How To Find Profitable Markets Using Your Existing Customer List

In this article, you will learn how to use your existing customer database to discover your best target markets.

[note: if you run a business and don’t have some kind of customer database, you need to do this immediately. You can use something as simple as an excel spreadsheet or a robust CRM platform like Infusionsoft]

How To Find Your Most Profitable Target Markets

If you’ve ever heard of the 80/20 rule, it will most definitely apply here. In most businesses, 20% of the customers produce 80% of the profit. We want to figure out what kinds of customers are already your most profitable and look for more customers like them.

The best way to look for niches is to sort your customer list under one major category (ie, total sales, specific products purchased) and then look for the common characteristics that make up that market.

Here are some things to consider when sorting your customers:

  • Are they male or female?
  • What age range are they?
  • Ethnicity?
  • Are they married? Single? Divorced? Have kids?
  • What is their career?
  • What kind of hobbies do they have?
  • What other kinds of products or services do they buy?
  • Do they live to travel?
  • Where do they live?
  • What kinds of organizations are they involved with?
  • What results do they enjoy by using your product or service?

By the time you are done with this exercise, you should have ten possible target markets.

Sort Your List By Total Sales

The first thing you want to do is sort by total lifetime sales. Who, since you have been in business, has generated the most revenue?

 

Sort Your List By Total Transactions

The second thing you want to do is sort by total lifetime transactions. Repeat business is where all of your profit is made in business, so figure out what type of customer likes to come back repeatedly.

 

Sort Your List By Frequency

The third thing you want to do is determine how often people are buying. This is going to vary from industry to industry. For a real estate agent, this could be once every five years. For a restaurant it could be once a week. For a dentist it could be once every 4 months.

Also, you want to look for the customers that are promotion driven. Do they only shop during sales? Do they only shop during a specific holiday? Is it seasonal?

You’ll find some interesting trends here. Sometimes the most profitable customers do large, infrequent transactions. Sometimes the most profitable customers do small, frequent transactions. From a cash flow perspective, you might prefer one over the other.

 

Sort Your List By Product Type

The fourth thing you want to do is sort by product type. Rank each product or service you sell in order by profitability. You’ll probably find that the majority of your business comes from a few products.

Focus on growing the sales of your best selling products/services first. The key is to become the market leader in that category (everyone wants to work with #1).

Here are some examples:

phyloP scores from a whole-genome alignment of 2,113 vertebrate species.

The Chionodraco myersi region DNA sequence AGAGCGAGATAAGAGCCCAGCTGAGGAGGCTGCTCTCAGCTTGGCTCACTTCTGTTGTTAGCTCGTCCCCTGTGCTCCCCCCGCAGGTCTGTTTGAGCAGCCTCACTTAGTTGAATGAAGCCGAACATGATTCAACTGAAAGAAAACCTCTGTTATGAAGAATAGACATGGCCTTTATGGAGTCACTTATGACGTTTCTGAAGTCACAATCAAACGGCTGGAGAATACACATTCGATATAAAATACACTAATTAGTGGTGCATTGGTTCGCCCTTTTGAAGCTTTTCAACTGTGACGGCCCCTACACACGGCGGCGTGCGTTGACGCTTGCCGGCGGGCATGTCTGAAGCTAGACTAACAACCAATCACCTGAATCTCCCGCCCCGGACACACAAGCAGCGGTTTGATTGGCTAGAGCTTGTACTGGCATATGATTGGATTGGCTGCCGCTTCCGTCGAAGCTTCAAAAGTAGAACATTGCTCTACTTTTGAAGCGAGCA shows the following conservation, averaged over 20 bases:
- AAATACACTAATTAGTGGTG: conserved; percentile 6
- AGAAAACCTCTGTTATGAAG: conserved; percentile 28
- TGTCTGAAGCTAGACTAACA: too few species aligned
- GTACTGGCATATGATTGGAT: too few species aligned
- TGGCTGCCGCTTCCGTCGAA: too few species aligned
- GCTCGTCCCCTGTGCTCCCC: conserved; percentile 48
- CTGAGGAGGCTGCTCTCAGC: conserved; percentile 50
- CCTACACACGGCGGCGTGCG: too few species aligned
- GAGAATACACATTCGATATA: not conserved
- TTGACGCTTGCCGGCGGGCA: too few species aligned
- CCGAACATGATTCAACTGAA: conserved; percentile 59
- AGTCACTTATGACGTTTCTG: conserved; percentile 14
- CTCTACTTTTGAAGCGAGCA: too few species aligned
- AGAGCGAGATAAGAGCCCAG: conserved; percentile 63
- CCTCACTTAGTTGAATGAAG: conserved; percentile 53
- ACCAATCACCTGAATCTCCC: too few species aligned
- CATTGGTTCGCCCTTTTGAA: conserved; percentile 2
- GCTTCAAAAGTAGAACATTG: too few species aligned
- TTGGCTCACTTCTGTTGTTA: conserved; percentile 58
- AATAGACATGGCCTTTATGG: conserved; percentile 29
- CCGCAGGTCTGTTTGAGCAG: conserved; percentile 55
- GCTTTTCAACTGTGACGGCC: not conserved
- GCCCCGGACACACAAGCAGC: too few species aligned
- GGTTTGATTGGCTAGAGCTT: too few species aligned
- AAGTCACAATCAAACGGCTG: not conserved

Real Estate – Lake houses, beach houses, income properties, new developments, houses in a certain neighborhood.

Cosmetic Dentist – teeth whitening, Invisalign, bridges, crowns

Men’s Clothing – Suits, sport coats, slacks, shirts, casual wear

Insurance – Health insurance, life insurance, car insurance, boat insurance

 

Sort Your List By Geographic Regions

The fifth thing you want to do is sort your list by geographic regions. Ideally you have all of your customers home addresses. If you are selling B2B, sort by industry instead.

 

Sort Your List By Front End Sale

The sixth thing you want to do is sort your list by front end sale. This could mean one of two things for your business:

  • Total dollar amount of the first purchase
  • What product or service is the most common first purchase

You want to know how customers enter your business. Do they start off with a smaller purchase and then move up to a larger sale on the backend? Is there a particular product that is the most popular product?

Some of your products and services will sell much better after a customer has bought a different product first. You want to know these kinds of things so you can offer an upsell at the point of purchase or make some kind of offer in the near future to get the next product in your line.

Sort Your List By First Time Buyer In The Past 12 Months

The seventh thing you should do is get a 12 month snapshot of new customer acquisition. Do you get a lot of new customers during certain months? Certain holidays? Certain sales?

Knowing which types of customers buy at what times of years will really allow you to create laser targeted marketing.

Creating Your Target Market List

You’re probably going to see a lot of overlap as you sort your list in different ways. You know you’ve got a winner when the same customer profile keeps showing up repeatedly.

Try to come up with ten possible target markets. You are only going to pick one to start. If your test fails with one market, just move to the next one.

 

You might wind up with something that looks like this:

Target Market 1:

  • Female
  • 35-50
  • Married with kids
  • Stay at home mom
  • Likes to stay active (ie. yoga)
  • Involved in local non-profits
  • Lives in [middle income neighborhood]
  • Buys natural health products

 

Target Market 2:

  • Male
  • 25-35
  • Single
  • Lawyer
  • Drives a $35,000 car
  • Lives in the city in an apartment
  • Frequents bars/clubs
  • Smokes cigarettes
  • Likes to travel
  • Wants women to think he is attractive

 

Target Market 3:

  • Male
  • 55+
  • No kids at home
  • Household income $100K+
  • Home value: $500K+
  • Likes to go on cruises
  • Likes to golf
  • Concerned about his sexual vitality
  • 30 pounds overweight

 

What To Do Now?

Go get your customer list and get started right now! This is one of the most important exercises you can do for your business.